Charlotte Gray

At a time when a united front against perceived evil hasn’t been so strong since the ’40s, this WWII saga of an English woman’s selfless acts of courage against the Nazis in occupied France could strike a chord with Academy of Motion Picture Arts & Sciences voters hungry for an inspiring movie of historic verisimilitude.

Based on the acclaimed novel by Sebastian Faulks, “Charlotte Gray” reunites director Gillian Armstrong with her “Oscar and Lucinda” star and fellow Aussie Cate Blanchett. Armstrong provided Blanchett with her first lead in a feature, delivering an Australian Film Institute nomination in the process, and has long been associated with mature, grown-up films with complex female protagonists. Witness her work with Judy Davis (“My Brilliant Career,” “High Tide”) and in such films as “Mrs. Soffel,” the under-regarded “Last Days of Chez Nous” and the critically acclaimed “Little Women.”

Armstrong’s never having been nominated for an Oscar might have more to do with her refusal to emphasize style over substance, and her propensity for character-driven dramas that favor timeless themes over trendy subject matter.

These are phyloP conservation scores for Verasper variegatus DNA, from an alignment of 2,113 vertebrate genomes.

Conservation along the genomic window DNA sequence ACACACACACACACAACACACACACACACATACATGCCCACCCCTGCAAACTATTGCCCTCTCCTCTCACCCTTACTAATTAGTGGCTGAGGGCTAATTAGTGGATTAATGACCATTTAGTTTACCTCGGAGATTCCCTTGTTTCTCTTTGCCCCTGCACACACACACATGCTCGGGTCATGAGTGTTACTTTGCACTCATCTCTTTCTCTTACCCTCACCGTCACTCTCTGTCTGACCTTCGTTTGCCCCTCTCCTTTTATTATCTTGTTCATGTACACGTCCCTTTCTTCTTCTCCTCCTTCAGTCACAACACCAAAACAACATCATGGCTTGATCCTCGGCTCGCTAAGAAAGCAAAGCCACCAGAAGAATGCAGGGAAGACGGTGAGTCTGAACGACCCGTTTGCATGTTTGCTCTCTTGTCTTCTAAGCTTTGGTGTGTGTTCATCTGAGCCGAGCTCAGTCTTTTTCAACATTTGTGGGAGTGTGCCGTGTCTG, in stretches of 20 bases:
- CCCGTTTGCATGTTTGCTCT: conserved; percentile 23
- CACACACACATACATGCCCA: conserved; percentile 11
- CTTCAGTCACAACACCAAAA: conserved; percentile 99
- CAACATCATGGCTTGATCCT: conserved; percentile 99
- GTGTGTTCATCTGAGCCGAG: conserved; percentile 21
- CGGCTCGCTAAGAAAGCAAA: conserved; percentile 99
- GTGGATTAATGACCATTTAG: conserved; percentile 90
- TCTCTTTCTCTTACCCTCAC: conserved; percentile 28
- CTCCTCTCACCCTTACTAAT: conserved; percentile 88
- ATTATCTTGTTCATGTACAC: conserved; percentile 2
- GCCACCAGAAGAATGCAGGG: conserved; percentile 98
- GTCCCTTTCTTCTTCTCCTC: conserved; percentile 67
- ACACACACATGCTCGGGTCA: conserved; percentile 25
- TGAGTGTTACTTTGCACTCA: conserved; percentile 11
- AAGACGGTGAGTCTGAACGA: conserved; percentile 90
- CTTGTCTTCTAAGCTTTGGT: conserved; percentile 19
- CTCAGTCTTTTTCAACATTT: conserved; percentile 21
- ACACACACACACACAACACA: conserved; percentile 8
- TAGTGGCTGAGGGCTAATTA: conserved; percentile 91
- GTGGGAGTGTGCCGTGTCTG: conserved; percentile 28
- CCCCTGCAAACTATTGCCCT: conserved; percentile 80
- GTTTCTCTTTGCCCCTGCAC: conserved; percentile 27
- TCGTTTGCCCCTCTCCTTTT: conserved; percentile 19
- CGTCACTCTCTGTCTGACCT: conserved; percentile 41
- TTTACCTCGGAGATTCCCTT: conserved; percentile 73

For her part, Blanchett — one of the most prolific A-list actors of the past year — has proved that she can carry a film (her Oscar-nominated role as “Elizabeth”) and rise above the material she’s given (“The Gift”). She also has mastered the ability to disappear into her roles like nobody since Meryl Streep, who reaped Oscar attention with virtually every film she appeared in during the ’70s and ’80s. And while Blanchett will have appeared in five films before the year is out, her role as a civilian recruited by British special operations to spy for the French Resistance allows her to take center stage and display the intelligence, dignity and fortitude for which she’s become known.

The film features all the elements that Oscar traditionally favors: literary pedigree, historic sweep, conflicted romance, serious tone and world-class actors. Blanchett is in prestigious company, including fellow stage-trained thesps Billy Crudup, who plays a fanatical resistance fighter and budding love interest, and Michael Gambon, who plays Crudup’s cynical father.

Jeremy Brock, who wrote the adaptation, earned a British Academy of Film & Television Arts nom for his screenplay “Mrs Brown,” while composer Stephen Warbeck and costumer Janty Yates are both Oscar winners (“Shakespeare in Love” and “Gladiator,” respectively).

Noms Watch

  • Picture: producers Sarah Curtis, Douglas Rae

  • Director: Gillian Armstrong

  • Actress: Cate Blanchett

  • Supporting actor: Michael Gambon

  • Cinematography: Dion Beebe

  • Music: Stephen Warbeck

  • Costumes: Janty Yates
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